SYRACUSE, Utah (PRWEB) April 14, 2016
Seven Stars, a therapeutic program for teens ages 13-18, promotes autism awareness by discussing the disparity between the diagnoses of boys with autism versus girls.
Autism is approximately three times more likely in boys than girls. Because of this, most studies conducted are based solely around males with autism. Girls with autism, whose symptoms are mild, are typically diagnosed two years later than boys.
“Many girls with autism go undiagnosed because of a lack of understanding about what autism looks like in girls,” says Jennifer Call BCBA, Lead Teacher at Seven Stars. “Many girls with autism are viewed merely as quiet or shy, which makes it hard for parents to get a clear diagnosis for their child.”
According to Seven Stars, some other reasons girls with autism go undiagnosed include:
1. Often, girls with autism do not display the same repetitive, obsessive behaviors commonly seen in boys with autism. Boys with autism may obsess over trains, automobiles, and video games. Girls may express these same behaviors, but in a milder way and towards different interests, such as fashion.
2. Girls may mask their symptoms while in school or out in public. They will learn from an early age how to mimic neurotypical behaviors in order to fit in with their peers. However, when they arrive home, their pent up symptoms come bursting out.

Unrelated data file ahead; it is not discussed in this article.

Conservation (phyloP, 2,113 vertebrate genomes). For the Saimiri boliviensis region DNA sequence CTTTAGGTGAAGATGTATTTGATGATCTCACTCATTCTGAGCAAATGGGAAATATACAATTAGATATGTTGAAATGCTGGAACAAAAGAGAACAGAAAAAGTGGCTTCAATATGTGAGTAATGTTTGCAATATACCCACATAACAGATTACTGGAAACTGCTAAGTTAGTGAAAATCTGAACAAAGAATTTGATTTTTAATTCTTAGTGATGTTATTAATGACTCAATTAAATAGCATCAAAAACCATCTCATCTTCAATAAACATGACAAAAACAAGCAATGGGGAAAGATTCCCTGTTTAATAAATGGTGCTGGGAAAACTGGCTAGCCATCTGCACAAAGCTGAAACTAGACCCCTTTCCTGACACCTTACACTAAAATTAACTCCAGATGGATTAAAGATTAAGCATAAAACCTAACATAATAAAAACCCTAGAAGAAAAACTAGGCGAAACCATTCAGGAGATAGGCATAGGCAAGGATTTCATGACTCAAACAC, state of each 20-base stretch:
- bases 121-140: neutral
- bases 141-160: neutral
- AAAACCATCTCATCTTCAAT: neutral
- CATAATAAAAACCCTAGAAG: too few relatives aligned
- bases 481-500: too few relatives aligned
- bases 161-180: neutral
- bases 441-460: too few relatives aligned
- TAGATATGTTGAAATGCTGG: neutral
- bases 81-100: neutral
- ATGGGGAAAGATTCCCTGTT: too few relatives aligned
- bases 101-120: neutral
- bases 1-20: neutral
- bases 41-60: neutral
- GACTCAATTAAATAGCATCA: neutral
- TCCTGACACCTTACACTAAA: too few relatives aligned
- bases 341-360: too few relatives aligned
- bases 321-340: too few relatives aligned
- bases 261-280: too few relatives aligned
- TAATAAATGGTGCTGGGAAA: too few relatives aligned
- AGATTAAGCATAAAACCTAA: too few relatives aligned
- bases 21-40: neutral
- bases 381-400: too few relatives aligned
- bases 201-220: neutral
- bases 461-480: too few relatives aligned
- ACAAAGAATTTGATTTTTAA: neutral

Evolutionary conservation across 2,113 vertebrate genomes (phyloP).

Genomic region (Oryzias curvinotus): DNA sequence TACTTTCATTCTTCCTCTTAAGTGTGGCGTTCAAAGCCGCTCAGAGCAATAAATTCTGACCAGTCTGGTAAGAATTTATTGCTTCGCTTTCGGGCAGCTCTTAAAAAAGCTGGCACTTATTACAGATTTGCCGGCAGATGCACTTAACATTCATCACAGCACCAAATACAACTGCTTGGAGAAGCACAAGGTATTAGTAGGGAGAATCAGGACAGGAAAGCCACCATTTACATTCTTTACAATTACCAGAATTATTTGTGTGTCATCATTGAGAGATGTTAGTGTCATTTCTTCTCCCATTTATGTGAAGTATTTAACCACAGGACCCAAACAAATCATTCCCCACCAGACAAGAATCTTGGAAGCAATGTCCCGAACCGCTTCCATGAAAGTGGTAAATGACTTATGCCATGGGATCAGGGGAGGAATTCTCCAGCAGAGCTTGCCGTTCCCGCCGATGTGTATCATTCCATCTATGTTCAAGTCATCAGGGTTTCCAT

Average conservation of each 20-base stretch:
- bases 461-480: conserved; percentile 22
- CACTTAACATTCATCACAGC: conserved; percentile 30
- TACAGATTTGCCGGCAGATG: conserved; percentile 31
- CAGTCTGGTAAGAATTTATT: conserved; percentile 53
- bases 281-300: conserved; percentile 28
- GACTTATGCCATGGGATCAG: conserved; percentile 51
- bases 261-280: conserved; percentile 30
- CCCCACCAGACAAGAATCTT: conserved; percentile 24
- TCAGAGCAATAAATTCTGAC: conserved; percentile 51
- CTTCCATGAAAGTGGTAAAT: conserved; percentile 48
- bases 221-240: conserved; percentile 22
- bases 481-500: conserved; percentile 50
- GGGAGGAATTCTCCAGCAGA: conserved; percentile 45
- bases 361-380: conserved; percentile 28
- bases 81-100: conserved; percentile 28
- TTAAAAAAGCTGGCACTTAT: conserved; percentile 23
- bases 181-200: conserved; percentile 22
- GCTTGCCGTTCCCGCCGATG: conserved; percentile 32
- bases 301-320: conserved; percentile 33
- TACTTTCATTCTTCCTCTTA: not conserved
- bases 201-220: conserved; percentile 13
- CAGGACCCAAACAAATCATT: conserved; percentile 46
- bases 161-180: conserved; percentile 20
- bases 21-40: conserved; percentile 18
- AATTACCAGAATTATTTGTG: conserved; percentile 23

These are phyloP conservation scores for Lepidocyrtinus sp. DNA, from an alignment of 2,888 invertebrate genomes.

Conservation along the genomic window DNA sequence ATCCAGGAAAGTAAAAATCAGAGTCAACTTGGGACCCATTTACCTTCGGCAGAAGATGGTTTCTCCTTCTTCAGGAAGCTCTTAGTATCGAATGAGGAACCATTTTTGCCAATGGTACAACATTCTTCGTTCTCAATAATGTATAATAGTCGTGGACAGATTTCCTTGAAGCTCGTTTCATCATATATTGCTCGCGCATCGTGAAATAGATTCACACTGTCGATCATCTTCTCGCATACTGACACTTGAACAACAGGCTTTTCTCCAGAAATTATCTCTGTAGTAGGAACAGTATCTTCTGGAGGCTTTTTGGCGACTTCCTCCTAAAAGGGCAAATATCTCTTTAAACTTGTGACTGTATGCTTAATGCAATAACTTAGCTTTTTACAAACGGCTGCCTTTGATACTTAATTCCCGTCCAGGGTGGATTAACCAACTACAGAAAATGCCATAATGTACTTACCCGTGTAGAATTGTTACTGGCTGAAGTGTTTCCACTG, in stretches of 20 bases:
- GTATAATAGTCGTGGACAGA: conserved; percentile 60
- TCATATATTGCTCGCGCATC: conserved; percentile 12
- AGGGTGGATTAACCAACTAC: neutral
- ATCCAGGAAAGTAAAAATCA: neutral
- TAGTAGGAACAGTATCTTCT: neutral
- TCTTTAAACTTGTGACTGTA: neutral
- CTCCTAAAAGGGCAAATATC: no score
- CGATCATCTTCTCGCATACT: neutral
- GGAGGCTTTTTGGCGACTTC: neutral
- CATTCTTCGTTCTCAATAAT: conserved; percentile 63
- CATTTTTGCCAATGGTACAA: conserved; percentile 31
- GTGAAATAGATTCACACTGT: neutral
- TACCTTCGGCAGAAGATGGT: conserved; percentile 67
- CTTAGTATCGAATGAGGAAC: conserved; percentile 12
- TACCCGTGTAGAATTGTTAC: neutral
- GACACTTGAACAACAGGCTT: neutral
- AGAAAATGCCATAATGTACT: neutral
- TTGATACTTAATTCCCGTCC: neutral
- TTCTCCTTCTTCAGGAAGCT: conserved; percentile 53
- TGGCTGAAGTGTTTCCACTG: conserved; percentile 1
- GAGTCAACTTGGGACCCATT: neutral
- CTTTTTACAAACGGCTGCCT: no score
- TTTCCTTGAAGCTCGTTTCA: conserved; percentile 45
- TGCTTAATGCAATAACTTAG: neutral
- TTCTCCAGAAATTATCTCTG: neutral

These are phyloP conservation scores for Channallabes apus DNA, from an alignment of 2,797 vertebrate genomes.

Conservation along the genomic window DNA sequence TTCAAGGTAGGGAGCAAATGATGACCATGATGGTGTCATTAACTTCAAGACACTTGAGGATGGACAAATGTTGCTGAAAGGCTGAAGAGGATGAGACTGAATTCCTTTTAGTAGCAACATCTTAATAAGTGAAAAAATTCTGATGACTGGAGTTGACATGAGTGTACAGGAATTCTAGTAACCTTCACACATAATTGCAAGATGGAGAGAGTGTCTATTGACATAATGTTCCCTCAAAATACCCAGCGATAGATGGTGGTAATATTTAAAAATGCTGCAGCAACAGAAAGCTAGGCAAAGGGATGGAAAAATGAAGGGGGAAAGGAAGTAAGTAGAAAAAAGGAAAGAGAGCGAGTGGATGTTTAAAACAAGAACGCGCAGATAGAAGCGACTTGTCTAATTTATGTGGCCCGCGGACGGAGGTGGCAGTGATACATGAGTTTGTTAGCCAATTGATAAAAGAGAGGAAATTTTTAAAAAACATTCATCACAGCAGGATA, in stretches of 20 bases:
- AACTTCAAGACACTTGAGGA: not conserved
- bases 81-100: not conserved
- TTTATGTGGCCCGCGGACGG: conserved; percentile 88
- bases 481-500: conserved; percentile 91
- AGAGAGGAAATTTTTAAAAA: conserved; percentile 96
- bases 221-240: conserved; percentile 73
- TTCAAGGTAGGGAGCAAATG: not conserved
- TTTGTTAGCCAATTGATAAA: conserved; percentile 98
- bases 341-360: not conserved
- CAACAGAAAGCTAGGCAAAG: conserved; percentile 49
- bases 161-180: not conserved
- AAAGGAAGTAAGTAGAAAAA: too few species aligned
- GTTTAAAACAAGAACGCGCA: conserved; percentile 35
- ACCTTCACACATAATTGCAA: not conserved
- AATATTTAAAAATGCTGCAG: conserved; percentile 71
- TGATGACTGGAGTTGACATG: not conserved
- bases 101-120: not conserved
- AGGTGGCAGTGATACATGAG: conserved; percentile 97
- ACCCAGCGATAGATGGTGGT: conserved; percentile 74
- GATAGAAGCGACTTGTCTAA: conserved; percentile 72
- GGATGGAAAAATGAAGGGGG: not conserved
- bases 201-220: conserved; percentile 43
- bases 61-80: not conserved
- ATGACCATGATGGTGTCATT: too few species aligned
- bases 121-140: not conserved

3. Diagnostic assessments for autism occur in unfamiliar spaces such as a psychiatrist’s offices, where girls may behave differently than they would at home or somewhere they feel comfortable.
Girls with autism who attempt to fit into society, while hiding their true nature from peers, may be doing this at a cost to their inner selves. Thirty-four percent of girls on the autism spectrum suffer from depression and thirty-six percent experience struggles with anxiety disorders.
“No one should have to hide who they truly are from the rest of the world. Our society has come a long way in understanding autism compared to how people thought of autism years ago,” comments Dr. Gordon Day, Executive Clinical Director and Founder of Seven Stars. “However, we still have miles to go before people with autism and other neurodevelopmental disorders can feel their unique skills and thought processes are fully accepted and appreciated.”
As a therapeutic program designed to help both boys and girls with Autism Spectrum Disorder and other neurodevelopmental disorders, Seven Stars has helped hundreds of teens work through social and behavioral difficulties. With the help of experienced therapists, teens with autism leave Seven Stars ready to find success in traditional school settings.
Seven Stars utilizes supported routines, activity-based instruction and community based instruction within the context of naturally occurring rhythms and routines in both indoor and outdoor activities. This activity-based environment provides unparalleled multidisciplinary, multimodal, behavioral-analytic services. We embed the objectives we have for each student into daily activities and teach emotional wellness skills such as conflict resolution, problem solving, social awareness, academic skills, self-efficacy and prosocial behaviors.
For more information about Seven Stars, please call 844-601-1167.